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1 in 3 Irish women affected by pelvic floor dysfunction

The rise in the number of Irish women having Caesarean sections is not a result of women being “too posh to push” – there’s a hidden story that also impacts women’s choices around childbirth: pelvic floor dysfunction.

Image: Isabelle-Anne Tassé via Shutterstock

THE RECENT RISE of the number of women in Ireland having Caesarean sections is not a result of women being “too posh to push”, with up to 80 per cent of women experiencing pelvic floor damage during the birth of their first baby, according to the Continence Foundation of Ireland (CFI).

One in three Irish women experience a distressing and embarrassing condition known pelvic floor dysfunction – which refers to a group of clinical conditions that occur when muscles of the pelvic floor are weak or tight. As a result, up to 40 per cent of women will experience some degree of incontinence in their lifetime and almost 10 per cent will undergo surgery for urinary incontinence or pelvic organ prolapse, CFI says.

Pelvic floor dysfunction can occur as a result of obesity, menopause, pregnancy and childbirth where it is thought that pregnancy itself may be the cause regardless of birth method (caesarean or vaginal delivery), however up to 80 per cent of women experience pelvic floor damage during the birth of their first baby. Some women may opt for elective C-sections due to previous pelvic floor damage

Almost 15 per cent of women will require an operation and 30 per cent of those undergoing surgery will have at least two surgeries in trying to correct the problem, the symptoms of which may include urinary incontinence, faecal incontinence, pelvic organ prolapse, bladder pain syndrome, defecatory dysfunction, and several chronic pain syndromes.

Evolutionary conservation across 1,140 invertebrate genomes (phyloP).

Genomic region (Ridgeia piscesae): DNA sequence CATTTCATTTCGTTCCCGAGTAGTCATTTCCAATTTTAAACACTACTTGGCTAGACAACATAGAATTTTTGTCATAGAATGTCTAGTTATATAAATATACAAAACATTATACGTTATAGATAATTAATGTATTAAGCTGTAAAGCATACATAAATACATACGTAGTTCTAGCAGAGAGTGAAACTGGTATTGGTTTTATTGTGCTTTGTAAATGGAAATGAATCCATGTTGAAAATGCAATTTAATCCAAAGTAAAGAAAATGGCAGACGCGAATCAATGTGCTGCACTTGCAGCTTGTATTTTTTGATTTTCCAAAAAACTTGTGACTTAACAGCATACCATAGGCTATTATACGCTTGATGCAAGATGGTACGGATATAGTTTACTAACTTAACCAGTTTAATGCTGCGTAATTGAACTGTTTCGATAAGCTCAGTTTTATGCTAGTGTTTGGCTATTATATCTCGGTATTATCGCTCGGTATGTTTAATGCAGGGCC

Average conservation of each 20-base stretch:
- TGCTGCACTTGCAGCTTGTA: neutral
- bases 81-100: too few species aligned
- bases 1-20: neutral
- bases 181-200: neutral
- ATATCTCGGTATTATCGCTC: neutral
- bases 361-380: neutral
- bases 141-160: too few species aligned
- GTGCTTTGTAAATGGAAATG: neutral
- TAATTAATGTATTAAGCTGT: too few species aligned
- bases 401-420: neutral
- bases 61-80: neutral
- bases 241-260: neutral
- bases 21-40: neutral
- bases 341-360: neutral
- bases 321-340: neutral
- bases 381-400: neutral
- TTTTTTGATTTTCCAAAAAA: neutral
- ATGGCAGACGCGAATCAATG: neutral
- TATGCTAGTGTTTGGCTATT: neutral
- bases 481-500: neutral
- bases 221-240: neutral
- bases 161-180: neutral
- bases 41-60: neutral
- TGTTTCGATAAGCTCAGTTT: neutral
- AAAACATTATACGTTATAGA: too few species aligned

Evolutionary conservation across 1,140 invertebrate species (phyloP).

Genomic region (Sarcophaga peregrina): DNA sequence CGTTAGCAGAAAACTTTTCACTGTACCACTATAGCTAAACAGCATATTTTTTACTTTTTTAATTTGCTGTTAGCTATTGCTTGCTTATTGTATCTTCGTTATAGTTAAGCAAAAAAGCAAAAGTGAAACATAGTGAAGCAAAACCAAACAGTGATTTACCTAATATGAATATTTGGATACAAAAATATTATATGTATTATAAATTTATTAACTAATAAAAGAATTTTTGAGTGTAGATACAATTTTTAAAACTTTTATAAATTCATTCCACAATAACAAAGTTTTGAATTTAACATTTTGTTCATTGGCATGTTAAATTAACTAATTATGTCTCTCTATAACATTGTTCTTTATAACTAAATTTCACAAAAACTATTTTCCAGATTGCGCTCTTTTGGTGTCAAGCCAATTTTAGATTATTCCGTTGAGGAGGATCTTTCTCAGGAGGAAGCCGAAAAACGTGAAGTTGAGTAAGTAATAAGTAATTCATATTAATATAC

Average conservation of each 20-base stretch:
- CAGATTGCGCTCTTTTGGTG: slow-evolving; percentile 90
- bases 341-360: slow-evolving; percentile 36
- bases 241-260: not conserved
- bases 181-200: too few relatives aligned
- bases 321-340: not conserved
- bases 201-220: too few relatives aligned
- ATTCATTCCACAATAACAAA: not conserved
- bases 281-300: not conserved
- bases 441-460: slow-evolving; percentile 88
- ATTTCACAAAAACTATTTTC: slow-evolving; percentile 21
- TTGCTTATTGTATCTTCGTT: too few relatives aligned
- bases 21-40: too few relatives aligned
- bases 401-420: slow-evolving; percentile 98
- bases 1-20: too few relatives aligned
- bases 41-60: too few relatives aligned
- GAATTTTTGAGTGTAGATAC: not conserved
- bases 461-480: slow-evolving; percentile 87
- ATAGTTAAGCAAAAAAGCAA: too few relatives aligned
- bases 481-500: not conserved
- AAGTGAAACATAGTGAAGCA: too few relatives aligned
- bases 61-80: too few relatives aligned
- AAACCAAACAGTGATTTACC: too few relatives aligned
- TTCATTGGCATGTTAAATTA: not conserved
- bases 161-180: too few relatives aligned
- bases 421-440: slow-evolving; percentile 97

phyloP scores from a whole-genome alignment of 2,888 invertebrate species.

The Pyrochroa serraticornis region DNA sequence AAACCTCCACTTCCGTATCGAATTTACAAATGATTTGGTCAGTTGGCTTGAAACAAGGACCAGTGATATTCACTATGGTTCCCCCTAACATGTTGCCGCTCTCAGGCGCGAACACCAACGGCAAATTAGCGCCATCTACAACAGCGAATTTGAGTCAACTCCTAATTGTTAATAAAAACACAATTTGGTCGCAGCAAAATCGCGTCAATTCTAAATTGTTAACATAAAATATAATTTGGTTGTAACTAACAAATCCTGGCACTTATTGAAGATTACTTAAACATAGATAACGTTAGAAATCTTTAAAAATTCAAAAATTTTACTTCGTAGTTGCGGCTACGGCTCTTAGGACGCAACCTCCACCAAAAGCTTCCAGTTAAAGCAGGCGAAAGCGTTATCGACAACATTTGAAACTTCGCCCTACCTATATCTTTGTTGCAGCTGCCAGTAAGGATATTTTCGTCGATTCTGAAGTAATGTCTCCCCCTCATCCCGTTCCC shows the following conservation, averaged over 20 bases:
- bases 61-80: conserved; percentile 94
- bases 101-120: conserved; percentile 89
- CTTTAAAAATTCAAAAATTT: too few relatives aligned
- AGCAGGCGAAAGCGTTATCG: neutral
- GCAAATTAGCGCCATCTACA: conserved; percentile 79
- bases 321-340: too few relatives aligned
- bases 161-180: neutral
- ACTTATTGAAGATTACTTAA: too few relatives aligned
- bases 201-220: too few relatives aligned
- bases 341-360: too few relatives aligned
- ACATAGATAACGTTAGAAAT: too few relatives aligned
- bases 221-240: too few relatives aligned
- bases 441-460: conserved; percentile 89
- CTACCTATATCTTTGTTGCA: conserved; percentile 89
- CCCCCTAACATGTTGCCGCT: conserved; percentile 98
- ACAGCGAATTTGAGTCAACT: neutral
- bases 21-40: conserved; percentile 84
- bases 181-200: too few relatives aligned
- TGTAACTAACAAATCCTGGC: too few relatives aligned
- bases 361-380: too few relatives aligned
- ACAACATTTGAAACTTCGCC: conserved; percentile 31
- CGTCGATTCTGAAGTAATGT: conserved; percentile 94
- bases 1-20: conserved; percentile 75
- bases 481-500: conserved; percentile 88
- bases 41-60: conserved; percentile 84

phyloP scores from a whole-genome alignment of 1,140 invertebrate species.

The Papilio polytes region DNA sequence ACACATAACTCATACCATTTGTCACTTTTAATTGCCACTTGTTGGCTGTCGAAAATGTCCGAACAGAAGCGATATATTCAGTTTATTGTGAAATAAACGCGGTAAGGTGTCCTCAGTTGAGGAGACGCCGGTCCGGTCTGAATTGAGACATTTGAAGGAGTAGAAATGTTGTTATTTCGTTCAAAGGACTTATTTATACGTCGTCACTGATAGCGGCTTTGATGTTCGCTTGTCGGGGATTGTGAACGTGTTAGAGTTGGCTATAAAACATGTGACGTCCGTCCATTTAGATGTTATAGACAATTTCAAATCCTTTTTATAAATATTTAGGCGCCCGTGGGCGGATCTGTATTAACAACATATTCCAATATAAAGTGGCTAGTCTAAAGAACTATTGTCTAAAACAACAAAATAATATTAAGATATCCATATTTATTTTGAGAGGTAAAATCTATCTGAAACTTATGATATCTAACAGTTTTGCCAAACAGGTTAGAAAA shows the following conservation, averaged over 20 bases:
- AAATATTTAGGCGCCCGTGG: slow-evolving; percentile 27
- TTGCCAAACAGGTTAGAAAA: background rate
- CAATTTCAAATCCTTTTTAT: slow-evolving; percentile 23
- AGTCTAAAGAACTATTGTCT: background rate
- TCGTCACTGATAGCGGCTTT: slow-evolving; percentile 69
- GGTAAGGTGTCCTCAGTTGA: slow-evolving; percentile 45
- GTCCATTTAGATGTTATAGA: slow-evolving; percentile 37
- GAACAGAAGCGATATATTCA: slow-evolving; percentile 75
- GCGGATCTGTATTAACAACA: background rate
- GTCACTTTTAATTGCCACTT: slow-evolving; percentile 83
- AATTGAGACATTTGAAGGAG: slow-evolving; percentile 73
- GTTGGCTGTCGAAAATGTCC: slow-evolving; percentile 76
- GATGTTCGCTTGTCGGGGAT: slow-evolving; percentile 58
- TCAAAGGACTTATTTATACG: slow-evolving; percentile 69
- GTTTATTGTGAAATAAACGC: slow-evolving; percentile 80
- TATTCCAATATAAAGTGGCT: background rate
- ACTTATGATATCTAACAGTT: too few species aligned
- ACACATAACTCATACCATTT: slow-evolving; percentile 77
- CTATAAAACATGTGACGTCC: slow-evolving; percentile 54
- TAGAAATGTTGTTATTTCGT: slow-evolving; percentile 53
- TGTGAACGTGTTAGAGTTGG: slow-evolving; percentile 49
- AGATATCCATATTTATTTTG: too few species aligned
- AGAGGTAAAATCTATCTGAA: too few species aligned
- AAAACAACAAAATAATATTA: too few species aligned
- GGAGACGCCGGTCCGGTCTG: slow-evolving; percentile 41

This month will see the largest annual conference of the International Urogynecological Association (IUGA) take place in Dublin, where almost 1,500 health professionals from more than 70 countries will gather to hear world leading experts lead debate and discuss contemporary issues such as natural versus caesarean childbirth, the latest surgical techniques for prolapsed repair, and the latest management of urinary incontinence.

The public information evening will take place at 7pm on Tuesday 28 May at the Convention Centre, Spencer Dock, North Wall Quay, Dublin 1 (Liffey Room 2).

Read: National Maternity Hospital to leave Holles St in €150m move
Watch: More men experience the pain of childbirth
Read: Government accepts Bill to allow for symphysiotomy compensation
Column: New HSE plans will further limit women’s choices in childbirth

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